Be An Urban Mountaineer.
In 2010 mountaineers removed two tons of rubbish from Everest, rubbish that we see in our everyday lives. But what was it doing up there in the first place, and what can New Zealanders do to help? With our beautiful mountain ranges, we should have a good idea on how to keep things litter free… shouldn’t we?
Everest, Nepal, the highest mountain in the world. Ice loaded, a frozen world, its deathly stance reaching up and up, protecting the sky from the world below. Many have conquered, many have failed, and many are yet to try. When I think of Everest, I perceive greatness beyond imagination;
I envision a place where mother earth is still respected. If she decides to send a storm you will not reach the top, if she crumbles an avalanche you will be trapped. Now I have not been to Everest, I have not yet even been to Nepal, these places are all still a dream on the wings of imagination. However I do watch the news, and have noticed this sky scraping mountain and its visitors mentioned often these past months.
May was the most prominent month for adventure, beginning with New Zealander Wendy Smith. Smith and her team skydived from almost nine thousand metres amongst the Himalayan Mountains, an intense record breaker. Next there were Apa Sherma and Jordan Romero, both breaking world
records of their own. Sherma summated for a whopping twentieth time, and Romero became the youngest person ever to reach the top at just thirteen years old. With so many achievements, what else could possibly be in store for the mighty mountain?
Have you ever pondered how many people have climbed to the summit of Everest? The figure is somewhere in the 3400s, and some of these lucky people have even scaled it more than once, bringing the summit ascents to more than 5070. Comparing these figures to those of New Zealand’sTongariro Crossing, Everest would not even begin to compare, but do take into account that it is the highest mountain in the world. But what effect have these numbers had on Everest?
Those of you who have hiked the Tongariro Crossing will have discovered, and maybe even had intimate relations with the ‘just in time yet hold your nose’ toilet at the bottom of the Devil’s Staircase. Even more so, did you take into account the lack of litter? DOC hut wardens do an incredible job of managing the track, but imagine their situation another eight thousand feet in the air. The freezing temperatures would bite through their statutory shorts, as they crippled under the weight of oxygen tanks, praying they would not need to go to the bathroom. Everest’s polar bear cold climate makes it impossible for it to have hut wardens, or huts and even toilets for that matter, so where does a mountaineer put his toilet paper and granola bar wrappers? On the floor. Yes, with Everest’s ever changing climate and mighty height, littering does not cross a mountaineers mind.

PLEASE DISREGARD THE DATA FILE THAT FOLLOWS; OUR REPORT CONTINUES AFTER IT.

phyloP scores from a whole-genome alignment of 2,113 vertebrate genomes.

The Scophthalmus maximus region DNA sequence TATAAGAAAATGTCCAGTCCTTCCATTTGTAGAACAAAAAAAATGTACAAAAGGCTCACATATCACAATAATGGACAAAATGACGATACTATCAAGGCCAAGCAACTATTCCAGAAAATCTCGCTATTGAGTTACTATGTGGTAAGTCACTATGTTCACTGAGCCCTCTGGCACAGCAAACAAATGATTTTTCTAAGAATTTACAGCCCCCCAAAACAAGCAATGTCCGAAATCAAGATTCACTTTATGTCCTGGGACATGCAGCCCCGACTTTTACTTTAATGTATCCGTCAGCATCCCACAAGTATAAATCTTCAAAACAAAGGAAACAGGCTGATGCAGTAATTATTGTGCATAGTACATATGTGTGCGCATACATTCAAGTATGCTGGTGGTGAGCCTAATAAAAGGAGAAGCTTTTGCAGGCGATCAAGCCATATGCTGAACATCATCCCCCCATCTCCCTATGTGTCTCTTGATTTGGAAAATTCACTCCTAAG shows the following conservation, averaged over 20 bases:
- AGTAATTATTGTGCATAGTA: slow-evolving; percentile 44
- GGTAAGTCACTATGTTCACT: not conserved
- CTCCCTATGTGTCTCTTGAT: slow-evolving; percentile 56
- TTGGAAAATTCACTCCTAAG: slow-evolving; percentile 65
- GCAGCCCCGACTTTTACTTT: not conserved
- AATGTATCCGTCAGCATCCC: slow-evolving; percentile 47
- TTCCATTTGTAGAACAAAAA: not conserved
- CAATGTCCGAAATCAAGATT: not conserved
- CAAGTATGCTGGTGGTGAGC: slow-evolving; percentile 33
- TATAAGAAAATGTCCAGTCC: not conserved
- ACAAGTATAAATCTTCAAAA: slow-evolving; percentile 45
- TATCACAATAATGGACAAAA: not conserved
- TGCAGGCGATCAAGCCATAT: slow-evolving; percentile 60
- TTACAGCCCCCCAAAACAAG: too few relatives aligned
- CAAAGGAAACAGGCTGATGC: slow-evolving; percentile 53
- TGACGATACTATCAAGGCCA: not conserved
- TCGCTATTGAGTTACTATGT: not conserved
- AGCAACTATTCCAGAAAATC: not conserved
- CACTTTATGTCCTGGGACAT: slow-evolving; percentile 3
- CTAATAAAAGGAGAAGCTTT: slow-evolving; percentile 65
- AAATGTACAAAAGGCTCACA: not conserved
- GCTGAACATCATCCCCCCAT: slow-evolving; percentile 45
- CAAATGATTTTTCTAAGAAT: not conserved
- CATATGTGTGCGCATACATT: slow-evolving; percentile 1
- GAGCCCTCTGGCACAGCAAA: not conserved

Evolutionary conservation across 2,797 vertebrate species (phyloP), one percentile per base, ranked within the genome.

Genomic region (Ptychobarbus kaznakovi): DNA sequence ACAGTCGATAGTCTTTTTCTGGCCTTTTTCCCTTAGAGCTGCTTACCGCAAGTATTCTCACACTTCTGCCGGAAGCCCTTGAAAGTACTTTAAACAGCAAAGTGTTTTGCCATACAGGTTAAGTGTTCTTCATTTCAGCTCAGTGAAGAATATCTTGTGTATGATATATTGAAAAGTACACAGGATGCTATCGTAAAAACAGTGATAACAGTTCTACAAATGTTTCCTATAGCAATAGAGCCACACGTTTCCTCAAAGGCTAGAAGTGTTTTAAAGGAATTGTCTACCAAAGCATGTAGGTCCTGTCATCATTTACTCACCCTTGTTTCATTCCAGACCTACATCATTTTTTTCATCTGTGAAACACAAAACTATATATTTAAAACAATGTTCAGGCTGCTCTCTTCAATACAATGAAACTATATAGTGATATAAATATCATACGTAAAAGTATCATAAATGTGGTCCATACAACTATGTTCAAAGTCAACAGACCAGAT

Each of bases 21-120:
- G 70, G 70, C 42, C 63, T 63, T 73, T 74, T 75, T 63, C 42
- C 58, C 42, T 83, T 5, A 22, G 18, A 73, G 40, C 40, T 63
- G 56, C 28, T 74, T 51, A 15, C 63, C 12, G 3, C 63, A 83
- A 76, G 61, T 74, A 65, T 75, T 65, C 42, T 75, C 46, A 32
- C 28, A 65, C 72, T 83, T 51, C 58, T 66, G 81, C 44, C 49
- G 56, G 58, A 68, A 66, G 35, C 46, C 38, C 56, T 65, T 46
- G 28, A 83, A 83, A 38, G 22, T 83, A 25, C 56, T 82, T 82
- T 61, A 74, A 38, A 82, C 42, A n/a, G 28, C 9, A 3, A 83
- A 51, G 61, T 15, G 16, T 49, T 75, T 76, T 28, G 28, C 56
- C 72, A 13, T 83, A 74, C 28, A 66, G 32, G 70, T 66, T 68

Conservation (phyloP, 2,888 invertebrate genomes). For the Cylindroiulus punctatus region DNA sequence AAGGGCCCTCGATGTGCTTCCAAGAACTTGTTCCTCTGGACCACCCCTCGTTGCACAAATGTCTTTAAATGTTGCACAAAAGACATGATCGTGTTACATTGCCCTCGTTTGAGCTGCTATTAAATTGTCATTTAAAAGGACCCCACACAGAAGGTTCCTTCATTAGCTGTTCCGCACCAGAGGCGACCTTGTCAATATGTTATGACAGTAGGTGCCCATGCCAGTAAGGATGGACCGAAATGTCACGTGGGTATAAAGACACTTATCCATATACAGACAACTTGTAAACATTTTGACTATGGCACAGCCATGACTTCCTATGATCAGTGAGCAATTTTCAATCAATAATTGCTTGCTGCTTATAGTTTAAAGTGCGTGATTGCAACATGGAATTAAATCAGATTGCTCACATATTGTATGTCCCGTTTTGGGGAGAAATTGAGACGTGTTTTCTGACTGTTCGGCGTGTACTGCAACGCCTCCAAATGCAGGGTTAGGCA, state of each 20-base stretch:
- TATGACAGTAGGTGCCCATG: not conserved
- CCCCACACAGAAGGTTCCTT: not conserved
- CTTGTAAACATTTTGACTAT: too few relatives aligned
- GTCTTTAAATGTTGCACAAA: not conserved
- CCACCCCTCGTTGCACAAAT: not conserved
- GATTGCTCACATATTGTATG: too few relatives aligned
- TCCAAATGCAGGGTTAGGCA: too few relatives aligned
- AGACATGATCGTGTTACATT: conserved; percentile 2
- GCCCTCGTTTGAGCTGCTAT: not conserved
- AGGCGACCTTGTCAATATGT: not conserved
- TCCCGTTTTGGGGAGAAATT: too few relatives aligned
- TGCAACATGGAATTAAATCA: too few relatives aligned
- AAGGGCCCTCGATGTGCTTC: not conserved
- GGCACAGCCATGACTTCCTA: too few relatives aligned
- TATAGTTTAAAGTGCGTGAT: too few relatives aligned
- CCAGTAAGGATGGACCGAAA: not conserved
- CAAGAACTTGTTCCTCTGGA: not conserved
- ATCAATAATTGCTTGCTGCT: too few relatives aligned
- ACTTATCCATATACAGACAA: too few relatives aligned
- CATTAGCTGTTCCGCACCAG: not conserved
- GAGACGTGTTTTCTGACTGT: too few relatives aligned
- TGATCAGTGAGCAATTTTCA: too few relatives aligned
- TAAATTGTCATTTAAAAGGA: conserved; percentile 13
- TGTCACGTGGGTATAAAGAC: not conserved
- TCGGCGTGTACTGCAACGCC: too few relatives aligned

Mountaineer’s can only afford to carry what they need, and with 3400 of them having passed up and back down Everest’s slopes, littering is becoming a major problem. Shockingly, in between rock, ice and eyeball white snow, there lays nearly a century’s worth of rubbish. It snakes to the summit like an unruly snail trail, guiding mountaineers to their destinies.
This river of half full gas canisters, empty oxygen bottles, skeleton tents, coiled ropes, and everyday utensils, flows more than 8,848 meters. Sometimes it is sparse, sometimes swimmable, always littering. Should there not be laws against this? Yes there should and there are, but just as we are supposed to put litter in the bin, there are many people who do not follow suit.
Luckily for Everest help is at hand in the form of seven time summiteer Namgval Sherpa, and his expedition ‘Extreme Everest 2010’. Out of thousands of possible mountaineers, it was down to Sherpa and his team of nineteen Nepali climbers to bring the years of rubbish home. But, what was their environmentally friendly plan? Did they climb the highest mountain in the world without oxygen, food, shelter and rope? Well, yes actually they did. Maybe not to such extremes but they could afford to lose the oxygen and breathe thin air for the sake of cleaning up their act. As May was